Vitamin D Deficiency Worsens Diffuse B-Cell Lymphoma Outcomes
Deficiency impairs rituximab-mediated cellular cytotoxicity; substitution improves RMCC.
Vitamin D deficiency (VDD) contributes to worse outcomes in elderly patients with diffuse large B-cell lymphoma (DLBCL) treated with rituximab, according to a study published in the Journal of Clinical Oncology.
Jörg Thomas Bittenbring, M.D., from Universitätsklinikum des Saarlandes in Germany, and colleagues examined the impact and mechanisms of VDD in patients with DLBCL. Chemoluminescent immunoassays were used to evaluate 359 pretreatment 25-hydroxyvitamin D3 serum levels from the RICOVER-60 study (Six Versus Eight Cycles of Biweekly CHOP-14 With or Without Rituximab) and 63 from the RICOVER-noRTh study (an amendment to the RICOVER-60 study).
The researchers found that RICOVER-60 patients treated with rituximab with VDD (≤8 ng/mL) had three-year event-free survival (EFS) of 59 percent and three-year overall survival (OS) of 70 percent, while those with vitamin D levels >8 ng/mL treated with rituximab had EFS and OS of 79 and 82 percent, respectively.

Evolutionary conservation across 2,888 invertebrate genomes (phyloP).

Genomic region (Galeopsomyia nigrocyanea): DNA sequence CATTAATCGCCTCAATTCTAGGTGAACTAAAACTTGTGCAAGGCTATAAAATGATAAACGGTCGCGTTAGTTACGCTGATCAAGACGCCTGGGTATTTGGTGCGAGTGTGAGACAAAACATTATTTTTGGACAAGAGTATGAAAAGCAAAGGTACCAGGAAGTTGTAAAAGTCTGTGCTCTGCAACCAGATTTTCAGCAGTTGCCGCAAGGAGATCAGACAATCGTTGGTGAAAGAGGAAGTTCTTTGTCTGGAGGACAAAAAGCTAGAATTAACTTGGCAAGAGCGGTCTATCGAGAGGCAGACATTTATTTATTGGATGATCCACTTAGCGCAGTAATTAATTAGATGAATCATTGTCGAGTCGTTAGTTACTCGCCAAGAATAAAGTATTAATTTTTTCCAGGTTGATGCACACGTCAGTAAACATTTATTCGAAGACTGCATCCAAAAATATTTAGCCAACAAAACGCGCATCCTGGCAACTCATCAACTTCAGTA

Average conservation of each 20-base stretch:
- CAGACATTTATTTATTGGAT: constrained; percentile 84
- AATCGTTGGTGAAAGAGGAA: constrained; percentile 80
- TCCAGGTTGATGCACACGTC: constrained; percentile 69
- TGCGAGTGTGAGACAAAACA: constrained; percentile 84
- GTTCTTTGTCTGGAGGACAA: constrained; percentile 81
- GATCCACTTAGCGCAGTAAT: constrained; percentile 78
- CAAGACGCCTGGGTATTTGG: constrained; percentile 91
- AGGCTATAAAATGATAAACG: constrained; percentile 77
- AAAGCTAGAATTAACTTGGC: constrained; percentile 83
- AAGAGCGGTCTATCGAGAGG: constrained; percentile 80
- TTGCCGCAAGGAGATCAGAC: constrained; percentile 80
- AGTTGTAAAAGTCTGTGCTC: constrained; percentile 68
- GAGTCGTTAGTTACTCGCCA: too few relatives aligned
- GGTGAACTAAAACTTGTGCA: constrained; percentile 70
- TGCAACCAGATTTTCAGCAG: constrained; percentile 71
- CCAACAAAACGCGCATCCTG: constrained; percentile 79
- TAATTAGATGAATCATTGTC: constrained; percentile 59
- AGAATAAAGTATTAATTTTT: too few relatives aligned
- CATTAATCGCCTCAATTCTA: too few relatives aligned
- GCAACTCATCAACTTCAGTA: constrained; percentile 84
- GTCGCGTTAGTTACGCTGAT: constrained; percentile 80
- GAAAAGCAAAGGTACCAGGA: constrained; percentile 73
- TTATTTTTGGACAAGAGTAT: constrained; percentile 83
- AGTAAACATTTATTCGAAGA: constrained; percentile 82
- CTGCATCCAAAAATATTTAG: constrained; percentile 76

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In multivariate analysis adjusting for International Prognostic Index risk factors, these differences remained significant, with hazard ratios of 2.1 (P = 0.008) for EFS and 1.9 (P = 0.040) for OS. In all seven individuals with VDD, there were significant increases in rituximab-mediated cellular cytotoxicity (RMCC; P < 0.001) after substitution and normalization of their vitamin D levels.
"That VDD impairs RMCC and substitution improves RMCC strongly suggests that vitamin D substitution enhances rituximab efficacy," the authors write.
One author disclosed financial ties to the pharmaceutical industry.